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Did the FCA’s “Implied Certification” Theory Dodge a Bullet?

Yesterday’s argument before the Supreme Court in Universal Health Services, Inc. v. U.S. ex rel. Escobar had the potential to put false claims based on an “implied certification” in the crosshairs. Instead, based on the weight of questioning by a plurality of justices, it appears that some form of implied certification theory may survive. (We previously reported on this case, here.)

Under the implied certification theory, a claim for payment can be false simply because the contractor has not complied with an applicable statute, regulation, or contractual provision. There need not be any affirmative misrepresentation in the claim itself or an express certification of compliance. Although the phrase “implied certification” has evolved as a term of art under the FCA, what it really refers to is the common law concept that a statement can be misleading—and potentially fraudulent—by implication or omission.

Although the nuances in the underlying lower court opinions (e.g., whether the noncompliance concerned a condition of payment versus a condition of participation) were virtually ignored, it soon became apparent that Justices Breyer, Kagan, and Sotomayor may be unwilling to reject the implied certification theory. Justice Sotomayor in particular drew support from the law of contracts by analogizing a breach of performance with falsity. In contrast, Chief Justice Roberts was the lone voice concerned about the burden placed on contractors if the failure to comply with any one of myriad regulations applicable to contractors could trigger FCA liability. Although Justice Breyer posited that a blanket express certification of compliance would obviate any objection that there was no actual falsity, this would still leave contractors with an unrealistic burden precisely because of the sheer volume of regulations.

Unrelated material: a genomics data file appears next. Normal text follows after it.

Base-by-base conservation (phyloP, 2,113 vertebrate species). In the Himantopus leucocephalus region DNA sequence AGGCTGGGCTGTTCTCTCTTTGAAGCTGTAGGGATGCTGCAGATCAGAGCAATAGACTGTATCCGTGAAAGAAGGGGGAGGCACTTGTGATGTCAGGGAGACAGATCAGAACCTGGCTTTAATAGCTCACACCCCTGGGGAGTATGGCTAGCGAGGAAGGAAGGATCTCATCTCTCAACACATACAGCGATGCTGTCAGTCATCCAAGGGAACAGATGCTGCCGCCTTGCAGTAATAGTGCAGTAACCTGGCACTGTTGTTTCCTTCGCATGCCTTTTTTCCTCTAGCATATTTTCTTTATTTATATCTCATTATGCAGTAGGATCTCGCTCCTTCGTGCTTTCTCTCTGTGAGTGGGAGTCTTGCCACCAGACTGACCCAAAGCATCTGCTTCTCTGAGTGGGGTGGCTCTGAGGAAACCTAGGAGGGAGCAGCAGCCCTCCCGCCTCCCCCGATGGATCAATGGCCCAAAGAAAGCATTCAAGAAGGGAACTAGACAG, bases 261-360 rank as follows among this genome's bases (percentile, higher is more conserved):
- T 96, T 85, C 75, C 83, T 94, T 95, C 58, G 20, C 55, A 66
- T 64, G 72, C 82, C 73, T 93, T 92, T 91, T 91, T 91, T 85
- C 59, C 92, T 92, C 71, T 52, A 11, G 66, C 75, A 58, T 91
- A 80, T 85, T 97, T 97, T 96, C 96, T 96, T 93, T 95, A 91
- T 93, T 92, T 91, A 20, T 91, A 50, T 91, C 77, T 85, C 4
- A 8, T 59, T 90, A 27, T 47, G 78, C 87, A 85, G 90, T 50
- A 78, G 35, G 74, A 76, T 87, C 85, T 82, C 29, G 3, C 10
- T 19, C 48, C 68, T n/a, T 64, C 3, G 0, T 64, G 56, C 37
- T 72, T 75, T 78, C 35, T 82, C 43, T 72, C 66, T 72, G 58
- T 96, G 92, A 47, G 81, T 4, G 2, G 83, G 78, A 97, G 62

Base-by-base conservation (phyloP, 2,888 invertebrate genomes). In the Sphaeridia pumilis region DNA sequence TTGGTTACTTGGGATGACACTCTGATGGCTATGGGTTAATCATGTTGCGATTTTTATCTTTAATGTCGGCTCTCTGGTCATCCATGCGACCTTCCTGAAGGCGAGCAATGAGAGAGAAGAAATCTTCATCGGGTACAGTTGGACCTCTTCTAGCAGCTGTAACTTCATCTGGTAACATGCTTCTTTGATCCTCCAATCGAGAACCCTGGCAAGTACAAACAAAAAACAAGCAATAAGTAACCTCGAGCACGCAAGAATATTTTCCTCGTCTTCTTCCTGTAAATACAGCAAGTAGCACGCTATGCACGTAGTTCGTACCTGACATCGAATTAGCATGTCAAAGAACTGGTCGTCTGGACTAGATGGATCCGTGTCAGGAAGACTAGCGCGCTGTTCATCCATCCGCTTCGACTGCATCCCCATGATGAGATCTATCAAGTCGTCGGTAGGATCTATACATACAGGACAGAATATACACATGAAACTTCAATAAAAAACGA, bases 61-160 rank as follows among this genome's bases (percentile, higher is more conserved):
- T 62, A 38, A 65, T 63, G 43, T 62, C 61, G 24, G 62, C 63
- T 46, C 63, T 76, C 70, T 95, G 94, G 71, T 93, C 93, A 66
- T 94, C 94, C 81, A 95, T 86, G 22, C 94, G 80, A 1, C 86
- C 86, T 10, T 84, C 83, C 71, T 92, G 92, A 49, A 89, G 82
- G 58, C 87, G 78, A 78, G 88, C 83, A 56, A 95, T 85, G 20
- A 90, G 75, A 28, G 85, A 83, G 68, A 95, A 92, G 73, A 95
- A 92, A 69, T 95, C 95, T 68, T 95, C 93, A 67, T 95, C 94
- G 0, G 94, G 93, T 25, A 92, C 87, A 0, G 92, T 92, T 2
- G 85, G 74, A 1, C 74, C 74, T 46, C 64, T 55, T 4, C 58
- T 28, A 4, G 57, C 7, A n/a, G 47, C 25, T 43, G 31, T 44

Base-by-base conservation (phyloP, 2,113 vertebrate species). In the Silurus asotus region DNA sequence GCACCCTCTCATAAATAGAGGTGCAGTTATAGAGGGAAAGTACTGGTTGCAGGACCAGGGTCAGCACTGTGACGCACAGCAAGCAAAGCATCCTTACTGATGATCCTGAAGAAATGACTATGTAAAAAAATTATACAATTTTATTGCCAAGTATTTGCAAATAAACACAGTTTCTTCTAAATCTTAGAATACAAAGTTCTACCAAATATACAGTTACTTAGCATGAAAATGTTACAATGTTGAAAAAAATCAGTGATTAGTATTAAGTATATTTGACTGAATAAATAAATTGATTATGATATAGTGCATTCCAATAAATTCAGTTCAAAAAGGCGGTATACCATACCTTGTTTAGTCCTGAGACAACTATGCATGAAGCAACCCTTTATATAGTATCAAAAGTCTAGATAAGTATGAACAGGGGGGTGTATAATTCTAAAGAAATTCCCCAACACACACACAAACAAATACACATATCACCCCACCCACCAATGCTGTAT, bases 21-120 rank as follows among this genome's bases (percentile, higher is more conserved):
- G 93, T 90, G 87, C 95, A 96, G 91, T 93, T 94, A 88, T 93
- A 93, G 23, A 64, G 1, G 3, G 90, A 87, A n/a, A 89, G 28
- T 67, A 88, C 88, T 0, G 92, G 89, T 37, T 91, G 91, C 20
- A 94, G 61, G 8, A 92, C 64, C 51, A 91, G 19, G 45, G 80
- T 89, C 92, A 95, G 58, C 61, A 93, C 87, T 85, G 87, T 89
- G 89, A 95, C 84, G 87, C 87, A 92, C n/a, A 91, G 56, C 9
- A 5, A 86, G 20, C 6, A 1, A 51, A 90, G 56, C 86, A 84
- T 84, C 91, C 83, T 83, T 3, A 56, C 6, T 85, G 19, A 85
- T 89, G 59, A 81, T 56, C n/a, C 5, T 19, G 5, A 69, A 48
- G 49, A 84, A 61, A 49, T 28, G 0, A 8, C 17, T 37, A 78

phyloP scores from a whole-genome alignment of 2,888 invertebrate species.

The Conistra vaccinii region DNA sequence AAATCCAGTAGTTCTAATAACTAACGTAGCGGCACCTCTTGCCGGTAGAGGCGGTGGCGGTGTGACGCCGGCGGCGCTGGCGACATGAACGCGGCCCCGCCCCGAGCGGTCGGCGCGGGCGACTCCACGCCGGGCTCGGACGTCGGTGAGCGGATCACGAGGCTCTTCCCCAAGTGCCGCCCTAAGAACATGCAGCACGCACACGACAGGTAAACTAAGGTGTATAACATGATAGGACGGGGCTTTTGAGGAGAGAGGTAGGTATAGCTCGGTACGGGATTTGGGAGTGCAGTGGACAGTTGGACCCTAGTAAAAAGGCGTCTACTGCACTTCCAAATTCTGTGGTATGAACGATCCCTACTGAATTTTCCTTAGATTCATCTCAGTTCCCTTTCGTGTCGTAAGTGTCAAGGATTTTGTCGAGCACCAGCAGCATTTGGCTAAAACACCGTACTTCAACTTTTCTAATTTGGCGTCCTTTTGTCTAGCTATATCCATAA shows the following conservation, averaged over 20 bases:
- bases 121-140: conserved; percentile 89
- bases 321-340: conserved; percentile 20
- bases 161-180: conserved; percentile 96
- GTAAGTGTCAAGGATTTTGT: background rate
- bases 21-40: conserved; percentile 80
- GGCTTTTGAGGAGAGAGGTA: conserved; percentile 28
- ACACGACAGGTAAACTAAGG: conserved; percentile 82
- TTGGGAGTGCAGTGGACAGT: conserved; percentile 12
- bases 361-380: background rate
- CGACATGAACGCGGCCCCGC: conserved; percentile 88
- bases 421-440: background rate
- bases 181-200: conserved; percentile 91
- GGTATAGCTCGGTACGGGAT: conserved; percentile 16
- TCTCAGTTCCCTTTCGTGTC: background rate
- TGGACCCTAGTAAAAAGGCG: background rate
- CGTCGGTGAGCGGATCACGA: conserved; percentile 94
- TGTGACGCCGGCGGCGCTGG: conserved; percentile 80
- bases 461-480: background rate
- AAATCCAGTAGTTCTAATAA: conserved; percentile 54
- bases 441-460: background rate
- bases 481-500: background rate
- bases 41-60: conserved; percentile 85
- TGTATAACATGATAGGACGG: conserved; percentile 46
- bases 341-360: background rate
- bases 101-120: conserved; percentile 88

The Government (as amicus, not having intervened in the case) argued that a request for payment necessarily represents that the contractor is legally entitled to be paid, and that “if the person knows that he has failed to comply with a material term of the contract or a material regulatory requirement, by definition, the government will have no obligation to pay, and the claim of legal entitlement will be false.” In other words, the FCA elements of materiality and scienter place reasonable limits on the reach of the implied certification theory. The scope of materiality and scienter, however, was not an express issue before the Court.

In sum, given yesterday’s argument, it appears that the Supreme Court may not shoot down the implied certification theory under all circumstances as the defense bar would prefer. But you never can tell, so stay tuned.

Copyright © 2020, Sheppard Mullin Richter & Hampton LLP.National Law Review, Volume VI, Number 111


About this Author

Scott F. Roybal, government contracts legal specialist, sheppard mullin

Mr. Roybal is a partner in the Government Contracts, Investigations & International Trade Practice Group in the firm's Los Angeles office.

Areas of Practice

Mr. Roybal practices business litigation in federal and state courts and before arbitration and administrative tribunals.  He has extensive experience handling government contract disputes and defending individuals and corporations in a wide range of civil and criminal fraud investigations.  He has more than 25 years of experience litigating qui tam False Claims Act cases and related...

Barbara Taylor, government contracts, attorney, Sheppard Mullin, law firm
Special Counsel

Ms. Taylor is a special counsel in the Government Contracts and Regulated Industries practice group in the firm's Los Angeles office.

Ms. Taylor's practice includes complex civil litigation, corporate internal investigations, and responding to government investigations.  Her complex civil litigation practice focuses on business disputes and defense of qui tam (false claims) cases. Her internal investigations practice focuses on clients in the defense and aerospace industry regarding government contract and cost accounting issues, product quality and testing, and clients in the health care industry regarding compliance with legal and regulatory requirements.